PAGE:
your feast awaits you
It’s deliciously daunting to think that I could face a feast of a thousand pleasures. Even I, with the seemingly bottomless pit that is my stomach, would have to concede defeat. But face it I did, though not quite in the way that you think.
a setting for you at Senju
Senju is Japanese for “a feast of a thousand pleasures,” or “ a thousand happiness.” The two are quite synonymous, wouldn’t you agree? A former life as Nishiki, EDSA Shangri-la’s premier Japanese restaurant, Senju is an updated take both in look and cuisine.
Inspired by the Japanese performing art called NOH, Senju’s interiors feature a panoply of textures ”“ from twine screens gently filtering in the light, brightened timber posts, a bamboo air well, backlit origami walls, and other interior accents in straw, stone, and ceramic. Choose to dine at the regular tables or in one of the private rooms named after Japan’s seasons: Natsu (Summer), Aki (Fall), Haru (Spring), and Huyu (Winter). A unique attraction is the tatami room where diners remove their shoes and sit on the floor while food is served on low tables.
While Nishiki remained true to the traditions of Japanese cuisine, Senju flies fast and free with its menu that includes foie gras (yes, in Japanese cuisine!) and even baked apples. Leading this culinary renaissance of sorts is Senju’s Executive Chef Kiyoshi Ogawa, himself a jovial and exuberant personality. Bending the rules in terms of presentation and ingredients used, Chef Kiyoshi’s menu takes off with kaiseki, a succession of small dishes served in a formal style, the ingredients of which depend on the seasons. Another attraction is the teppanyaki bar where food is cooked in front of the diners on a hot griddle. At lunch, partake of the small but satisfying buffet that includes a teppanyaki selection and sushi bar.
Vibrant fusion cuisine is Chef Kiyoshi’s chosen cooking style. Here’s one of his creations, the seemingly benign assorted fusion rolls. I can already tell that this is no ordinary sushi ”“ look at those squiggly lines! The sushi at the front of the plate is especially delightful for me ”“ wrapped in avocado, the unctuousness of the fruit adds a seductive dimension to the vinegared rice and raw fish. This is something to feed your lover, I think as I chew thoughtfully.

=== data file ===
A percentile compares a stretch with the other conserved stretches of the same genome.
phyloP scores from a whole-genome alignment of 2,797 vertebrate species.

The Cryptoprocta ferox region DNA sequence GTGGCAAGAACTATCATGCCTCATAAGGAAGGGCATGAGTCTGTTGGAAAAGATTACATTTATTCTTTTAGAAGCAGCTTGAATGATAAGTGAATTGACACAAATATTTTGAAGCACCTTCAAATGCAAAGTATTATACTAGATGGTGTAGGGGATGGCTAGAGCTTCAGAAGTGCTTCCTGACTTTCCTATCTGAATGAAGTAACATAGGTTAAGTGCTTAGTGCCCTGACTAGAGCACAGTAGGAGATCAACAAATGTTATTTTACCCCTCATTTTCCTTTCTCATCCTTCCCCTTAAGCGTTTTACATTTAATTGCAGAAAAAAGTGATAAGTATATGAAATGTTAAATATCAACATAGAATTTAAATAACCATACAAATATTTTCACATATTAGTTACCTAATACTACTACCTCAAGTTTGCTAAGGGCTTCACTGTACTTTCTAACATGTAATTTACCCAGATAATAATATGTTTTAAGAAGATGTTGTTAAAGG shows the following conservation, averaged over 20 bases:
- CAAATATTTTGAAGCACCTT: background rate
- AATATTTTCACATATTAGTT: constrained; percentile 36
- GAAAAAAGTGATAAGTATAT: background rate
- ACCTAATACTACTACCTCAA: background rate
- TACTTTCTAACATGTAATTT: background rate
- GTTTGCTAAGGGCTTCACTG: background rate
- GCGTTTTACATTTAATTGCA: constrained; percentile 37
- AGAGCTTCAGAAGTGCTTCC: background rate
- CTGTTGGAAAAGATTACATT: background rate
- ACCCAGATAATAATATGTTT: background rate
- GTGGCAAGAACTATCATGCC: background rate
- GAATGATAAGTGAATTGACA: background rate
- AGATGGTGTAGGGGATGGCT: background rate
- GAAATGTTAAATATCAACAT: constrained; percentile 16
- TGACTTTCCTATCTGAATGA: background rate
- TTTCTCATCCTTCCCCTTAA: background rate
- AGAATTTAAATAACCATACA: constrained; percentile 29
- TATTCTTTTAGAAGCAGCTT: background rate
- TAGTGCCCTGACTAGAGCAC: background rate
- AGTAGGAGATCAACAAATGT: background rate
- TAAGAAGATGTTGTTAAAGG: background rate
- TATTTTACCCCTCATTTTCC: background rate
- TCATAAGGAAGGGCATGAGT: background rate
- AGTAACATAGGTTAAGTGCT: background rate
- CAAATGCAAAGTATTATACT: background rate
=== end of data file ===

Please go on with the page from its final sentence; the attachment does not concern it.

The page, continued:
Chef Kiyoshi calls these layers of five kinds of raw seafood his “napoleon of seafood ceviche” (also seviche). Similar in concept to the Filipino kinilaw, this is served with a traditional Japanese vinegar sauce which Chef Kiyoshi couldn’t resist adding mint to, again an uncommon ingredient in Japanese cuisine. I eat it by peeling off each layer with my chopsticks and dipping the portion into the sauce. At once its piquancy plays off the smoothness of the seafood.
The Japanese have nailed the art of breathtakingly beautiful plating. Gaze upon this dish of scallop and sweet prawn quenelles in dashi soup. Note the etched design on the mushroom and the braided carrot strips. I want to bow in reverence. Dashi is a fish stock made from dried seaweed known as kelp or kombu. Its pleasantly subtle fish-taste is a foil to the otherwise bland seafood.
While this millefeuille of salmon and eel may not be a “thousand” sheets thick, it’s a combination that works. The distinctive taste of the salmon flirts with the saltiness of the eel (unagi) as both wade in a light sauce made from seaweed and fish stock. It’s one of those dishes where the word “genteel” comes to mind.
I receive a frown from Junior Sous Chef Elmer Abundo when I casually mention that the Chilean sea bass has a slightly “cured” taste similar to tocino. While the others in my party agree with me silently, it’s just me who says it out loud; I might have phrased it more … er, “sophisticatedly” yes, but I want to know more about this dish. Blame my Pinoy palate, but mind you, I’m not at all disrespectful when I tell Chef what the dish reminds me of. Chef Elmer patiently explains that the fish is marinated in sweet miso, the complexities of which may have resulted in that oh-so-familiar taste of tocino. I am intrigued by the lotus root, that hole-y tuber which tastes like a spongy kind of taro; and the ginger pickle, a common ingredient in Japanese cooking that looks like a fluorescent pink leek.
Perhaps the most “fusioned” dish that I see in Senju today is the foie gras and seafood baked in apple. A regular red apple roasted and hollowed out makes a surprisingly good receptacle for a combination of pan-fried foie gras and large scallops. It’s a bit tricky eating this because it’s essential to get a spoonful consisting of all the elements. Getting just the foie gras or just the scallop gives a one-sided taste to what is meant to be a multi-layered tour de force. It’s served at the table and its little salt mountain is promptly set ablaze. Talk about presentation!
The dishes I’ve described above are not on Senju’s menu take note, so no prices this time. But ask for them and Chefs Elmer or Kiyoshi will prepare them for you.
2/F EDSA Shangri-La
1 Garden Way, Ortigas Center
My thanks and gratitude go to Neil Rumbaoa, the hotel’s Director of Communications and Gabbie Bagasao, Asst. Communications Manager for their help.